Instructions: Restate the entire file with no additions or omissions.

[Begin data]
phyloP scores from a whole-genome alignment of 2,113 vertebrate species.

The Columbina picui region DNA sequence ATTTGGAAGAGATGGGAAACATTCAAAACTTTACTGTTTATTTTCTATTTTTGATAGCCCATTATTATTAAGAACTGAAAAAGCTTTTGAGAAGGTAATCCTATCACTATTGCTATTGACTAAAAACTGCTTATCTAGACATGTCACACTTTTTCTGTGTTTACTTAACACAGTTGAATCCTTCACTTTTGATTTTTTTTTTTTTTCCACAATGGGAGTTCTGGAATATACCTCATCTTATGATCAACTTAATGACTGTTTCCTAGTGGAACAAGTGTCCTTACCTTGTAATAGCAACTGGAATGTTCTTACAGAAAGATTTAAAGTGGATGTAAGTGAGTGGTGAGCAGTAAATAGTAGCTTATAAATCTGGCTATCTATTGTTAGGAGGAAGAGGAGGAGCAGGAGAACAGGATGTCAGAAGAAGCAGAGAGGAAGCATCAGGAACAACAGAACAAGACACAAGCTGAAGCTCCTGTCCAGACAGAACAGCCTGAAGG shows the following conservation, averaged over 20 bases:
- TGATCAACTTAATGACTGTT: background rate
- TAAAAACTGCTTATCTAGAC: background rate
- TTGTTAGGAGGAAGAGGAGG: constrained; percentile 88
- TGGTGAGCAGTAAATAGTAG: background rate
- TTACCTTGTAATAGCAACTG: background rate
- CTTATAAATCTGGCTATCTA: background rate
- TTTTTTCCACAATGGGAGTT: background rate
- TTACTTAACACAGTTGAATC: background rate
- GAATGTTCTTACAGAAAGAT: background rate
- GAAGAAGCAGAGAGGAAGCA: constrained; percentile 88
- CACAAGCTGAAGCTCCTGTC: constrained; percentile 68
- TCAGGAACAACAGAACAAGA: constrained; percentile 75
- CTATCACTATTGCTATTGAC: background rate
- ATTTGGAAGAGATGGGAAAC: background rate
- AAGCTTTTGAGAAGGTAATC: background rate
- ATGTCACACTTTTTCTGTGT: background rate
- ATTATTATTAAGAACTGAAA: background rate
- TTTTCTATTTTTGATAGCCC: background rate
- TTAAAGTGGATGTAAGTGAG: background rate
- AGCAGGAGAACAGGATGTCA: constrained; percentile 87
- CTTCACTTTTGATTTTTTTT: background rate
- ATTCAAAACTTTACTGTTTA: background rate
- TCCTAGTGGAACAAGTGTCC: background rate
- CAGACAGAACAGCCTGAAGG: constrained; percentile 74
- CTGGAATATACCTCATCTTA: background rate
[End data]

phyloP scores from a whole-genome alignment of 2,113 vertebrate species.

The Columbina picui region DNA sequence ATTTGGAAGAGATGGGAAACATTCAAAACTTTACTGTTTATTTTCTATTTTTGATAGCCCATTATTATTAAGAACTGAAAAAGCTTTTGAGAAGGTAATCCTATCACTATTGCTATTGACTAAAAACTGCTTATCTAGACATGTCACACTTTTTCTGTGTTTACTTAACACAGTTGAATCCTTCACTTTTGATTTTTTTTTTTTTTCCACAATGGGAGTTCTGGAATATACCTCATCTTATGATCAACTTAATGACTGTTTCCTAGTGGAACAAGTGTCCTTACCTTGTAATAGCAACTGGAATGTTCTTACAGAAAGATTTAAAGTGGATGTAAGTGAGTGGTGAGCAGTAAATAGTAGCTTATAAATCTGGCTATCTATTGTTAGGAGGAAGAGGAGGAGCAGGAGAACAGGATGTCAGAAGAAGCAGAGAGGAAGCATCAGGAACAACAGAACAAGACACAAGCTGAAGCTCCTGTCCAGACAGAACAGCCTGAAGG shows the following conservation, averaged over 20 bases:
- TGATCAACTTAATGACTGTT: background rate
- TAAAAACTGCTTATCTAGAC: background rate
- TTGTTAGGAGGAAGAGGAGG: constrained; percentile 88
- TGGTGAGCAGTAAATAGTAG: background rate
- TTACCTTGTAATAGCAACTG: background rate
- CTTATAAATCTGGCTATCTA: background rate
- TTTTTTCCACAATGGGAGTT: background rate
- TTACTTAACACAGTTGAATC: background rate
- GAATGTTCTTACAGAAAGAT: background rate
- GAAGAAGCAGAGAGGAAGCA: constrained; percentile 88
- CACAAGCTGAAGCTCCTGTC: constrained; percentile 68
- TCAGGAACAACAGAACAAGA: constrained; percentile 75
- CTATCACTATTGCTATTGAC: background rate
- ATTTGGAAGAGATGGGAAAC: background rate
- AAGCTTTTGAGAAGGTAATC: background rate
- ATGTCACACTTTTTCTGTGT: background rate
- ATTATTATTAAGAACTGAAA: background rate
- TTTTCTATTTTTGATAGCCC: background rate
- TTAAAGTGGATGTAAGTGAG: background rate
- AGCAGGAGAACAGGATGTCA: constrained; percentile 87
- CTTCACTTTTGATTTTTTTT: background rate
- ATTCAAAACTTTACTGTTTA: background rate
- TCCTAGTGGAACAAGTGTCC: background rate
- CAGACAGAACAGCCTGAAGG: constrained; percentile 74
- CTGGAATATACCTCATCTTA: background rate